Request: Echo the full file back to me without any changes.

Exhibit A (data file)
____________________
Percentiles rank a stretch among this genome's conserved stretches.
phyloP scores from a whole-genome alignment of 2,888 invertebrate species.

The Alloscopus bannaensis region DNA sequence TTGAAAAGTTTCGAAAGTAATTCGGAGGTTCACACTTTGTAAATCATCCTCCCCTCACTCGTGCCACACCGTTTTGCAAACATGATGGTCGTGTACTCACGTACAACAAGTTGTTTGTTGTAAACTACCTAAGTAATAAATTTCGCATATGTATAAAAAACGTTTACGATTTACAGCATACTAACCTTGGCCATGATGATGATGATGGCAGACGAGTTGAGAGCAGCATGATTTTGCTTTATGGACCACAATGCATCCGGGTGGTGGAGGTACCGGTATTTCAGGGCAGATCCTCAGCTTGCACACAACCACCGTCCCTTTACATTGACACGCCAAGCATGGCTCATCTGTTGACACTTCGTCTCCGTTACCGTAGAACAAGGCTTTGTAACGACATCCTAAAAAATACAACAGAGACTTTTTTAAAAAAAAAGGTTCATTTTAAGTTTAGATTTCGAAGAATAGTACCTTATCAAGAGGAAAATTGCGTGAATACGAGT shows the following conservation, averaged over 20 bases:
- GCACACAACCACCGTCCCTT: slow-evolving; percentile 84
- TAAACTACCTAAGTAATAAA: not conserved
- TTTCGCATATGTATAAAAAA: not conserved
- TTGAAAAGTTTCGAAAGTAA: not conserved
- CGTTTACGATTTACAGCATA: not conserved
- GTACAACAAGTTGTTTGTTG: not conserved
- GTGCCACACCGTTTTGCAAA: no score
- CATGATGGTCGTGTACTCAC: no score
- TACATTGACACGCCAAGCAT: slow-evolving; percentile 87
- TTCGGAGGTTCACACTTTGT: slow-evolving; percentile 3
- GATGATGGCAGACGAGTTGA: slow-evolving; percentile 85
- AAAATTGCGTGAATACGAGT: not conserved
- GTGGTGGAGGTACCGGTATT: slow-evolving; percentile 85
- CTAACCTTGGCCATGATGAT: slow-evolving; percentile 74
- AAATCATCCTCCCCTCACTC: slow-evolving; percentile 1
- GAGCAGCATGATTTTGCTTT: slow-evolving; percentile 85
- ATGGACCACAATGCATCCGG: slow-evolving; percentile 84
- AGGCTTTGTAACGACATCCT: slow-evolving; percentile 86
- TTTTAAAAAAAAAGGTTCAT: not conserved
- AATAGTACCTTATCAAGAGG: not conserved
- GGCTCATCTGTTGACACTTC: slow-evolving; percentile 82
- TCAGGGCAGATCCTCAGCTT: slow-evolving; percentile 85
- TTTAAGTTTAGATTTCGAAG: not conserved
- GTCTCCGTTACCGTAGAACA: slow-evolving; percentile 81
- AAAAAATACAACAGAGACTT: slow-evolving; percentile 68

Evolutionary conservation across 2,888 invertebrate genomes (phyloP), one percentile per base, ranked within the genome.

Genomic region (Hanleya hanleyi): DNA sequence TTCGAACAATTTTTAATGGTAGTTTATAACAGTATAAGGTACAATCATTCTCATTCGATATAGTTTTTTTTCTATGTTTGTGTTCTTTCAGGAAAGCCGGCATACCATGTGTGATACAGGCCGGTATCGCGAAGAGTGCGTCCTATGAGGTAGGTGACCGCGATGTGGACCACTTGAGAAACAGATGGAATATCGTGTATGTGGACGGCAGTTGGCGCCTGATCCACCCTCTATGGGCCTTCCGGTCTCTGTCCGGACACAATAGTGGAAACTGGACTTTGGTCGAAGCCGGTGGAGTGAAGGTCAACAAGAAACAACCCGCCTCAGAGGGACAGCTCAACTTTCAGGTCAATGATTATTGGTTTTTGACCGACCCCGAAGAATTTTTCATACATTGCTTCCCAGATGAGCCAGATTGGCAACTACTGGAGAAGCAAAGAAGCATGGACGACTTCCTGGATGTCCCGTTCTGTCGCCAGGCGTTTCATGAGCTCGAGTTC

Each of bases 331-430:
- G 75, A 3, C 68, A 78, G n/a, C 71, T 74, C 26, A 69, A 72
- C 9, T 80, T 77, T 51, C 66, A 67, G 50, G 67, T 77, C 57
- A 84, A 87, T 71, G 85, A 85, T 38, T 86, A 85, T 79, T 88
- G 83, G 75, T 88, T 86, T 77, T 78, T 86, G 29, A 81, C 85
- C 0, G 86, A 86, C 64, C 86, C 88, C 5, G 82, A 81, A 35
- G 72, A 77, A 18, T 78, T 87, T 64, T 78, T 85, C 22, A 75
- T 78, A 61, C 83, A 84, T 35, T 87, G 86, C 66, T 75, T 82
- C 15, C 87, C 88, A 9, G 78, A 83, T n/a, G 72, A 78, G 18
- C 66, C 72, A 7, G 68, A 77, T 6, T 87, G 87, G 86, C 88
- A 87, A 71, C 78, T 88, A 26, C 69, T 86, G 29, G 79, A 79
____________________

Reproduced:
Percentiles rank a stretch among this genome's conserved stretches.
phyloP scores from a whole-genome alignment of 2,888 invertebrate species.

The Alloscopus bannaensis region DNA sequence TTGAAAAGTTTCGAAAGTAATTCGGAGGTTCACACTTTGTAAATCATCCTCCCCTCACTCGTGCCACACCGTTTTGCAAACATGATGGTCGTGTACTCACGTACAACAAGTTGTTTGTTGTAAACTACCTAAGTAATAAATTTCGCATATGTATAAAAAACGTTTACGATTTACAGCATACTAACCTTGGCCATGATGATGATGATGGCAGACGAGTTGAGAGCAGCATGATTTTGCTTTATGGACCACAATGCATCCGGGTGGTGGAGGTACCGGTATTTCAGGGCAGATCCTCAGCTTGCACACAACCACCGTCCCTTTACATTGACACGCCAAGCATGGCTCATCTGTTGACACTTCGTCTCCGTTACCGTAGAACAAGGCTTTGTAACGACATCCTAAAAAATACAACAGAGACTTTTTTAAAAAAAAAGGTTCATTTTAAGTTTAGATTTCGAAGAATAGTACCTTATCAAGAGGAAAATTGCGTGAATACGAGT shows the following conservation, averaged over 20 bases:
- GCACACAACCACCGTCCCTT: slow-evolving; percentile 84
- TAAACTACCTAAGTAATAAA: not conserved
- TTTCGCATATGTATAAAAAA: not conserved
- TTGAAAAGTTTCGAAAGTAA: not conserved
- CGTTTACGATTTACAGCATA: not conserved
- GTACAACAAGTTGTTTGTTG: not conserved
- GTGCCACACCGTTTTGCAAA: no score
- CATGATGGTCGTGTACTCAC: no score
- TACATTGACACGCCAAGCAT: slow-evolving; percentile 87
- TTCGGAGGTTCACACTTTGT: slow-evolving; percentile 3
- GATGATGGCAGACGAGTTGA: slow-evolving; percentile 85
- AAAATTGCGTGAATACGAGT: not conserved
- GTGGTGGAGGTACCGGTATT: slow-evolving; percentile 85
- CTAACCTTGGCCATGATGAT: slow-evolving; percentile 74
- AAATCATCCTCCCCTCACTC: slow-evolving; percentile 1
- GAGCAGCATGATTTTGCTTT: slow-evolving; percentile 85
- ATGGACCACAATGCATCCGG: slow-evolving; percentile 84
- AGGCTTTGTAACGACATCCT: slow-evolving; percentile 86
- TTTTAAAAAAAAAGGTTCAT: not conserved
- AATAGTACCTTATCAAGAGG: not conserved
- GGCTCATCTGTTGACACTTC: slow-evolving; percentile 82
- TCAGGGCAGATCCTCAGCTT: slow-evolving; percentile 85
- TTTAAGTTTAGATTTCGAAG: not conserved
- GTCTCCGTTACCGTAGAACA: slow-evolving; percentile 81
- AAAAAATACAACAGAGACTT: slow-evolving; percentile 68

Evolutionary conservation across 2,888 invertebrate genomes (phyloP), one percentile per base, ranked within the genome.

Genomic region (Hanleya hanleyi): DNA sequence TTCGAACAATTTTTAATGGTAGTTTATAACAGTATAAGGTACAATCATTCTCATTCGATATAGTTTTTTTTCTATGTTTGTGTTCTTTCAGGAAAGCCGGCATACCATGTGTGATACAGGCCGGTATCGCGAAGAGTGCGTCCTATGAGGTAGGTGACCGCGATGTGGACCACTTGAGAAACAGATGGAATATCGTGTATGTGGACGGCAGTTGGCGCCTGATCCACCCTCTATGGGCCTTCCGGTCTCTGTCCGGACACAATAGTGGAAACTGGACTTTGGTCGAAGCCGGTGGAGTGAAGGTCAACAAGAAACAACCCGCCTCAGAGGGACAGCTCAACTTTCAGGTCAATGATTATTGGTTTTTGACCGACCCCGAAGAATTTTTCATACATTGCTTCCCAGATGAGCCAGATTGGCAACTACTGGAGAAGCAAAGAAGCATGGACGACTTCCTGGATGTCCCGTTCTGTCGCCAGGCGTTTCATGAGCTCGAGTTC

Each of bases 331-430:
- G 75, A 3, C 68, A 78, G n/a, C 71, T 74, C 26, A 69, A 72
- C 9, T 80, T 77, T 51, C 66, A 67, G 50, G 67, T 77, C 57
- A 84, A 87, T 71, G 85, A 85, T 38, T 86, A 85, T 79, T 88
- G 83, G 75, T 88, T 86, T 77, T 78, T 86, G 29, A 81, C 85
- C 0, G 86, A 86, C 64, C 86, C 88, C 5, G 82, A 81, A 35
- G 72, A 77, A 18, T 78, T 87, T 64, T 78, T 85, C 22, A 75
- T 78, A 61, C 83, A 84, T 35, T 87, G 86, C 66, T 75, T 82
- C 15, C 87, C 88, A 9, G 78, A 83, T n/a, G 72, A 78, G 18
- C 66, C 72, A 7, G 68, A 77, T 6, T 87, G 87, G 86, C 88
- A 87, A 71, C 78, T 88, A 26, C 69, T 86, G 29, G 79, A 79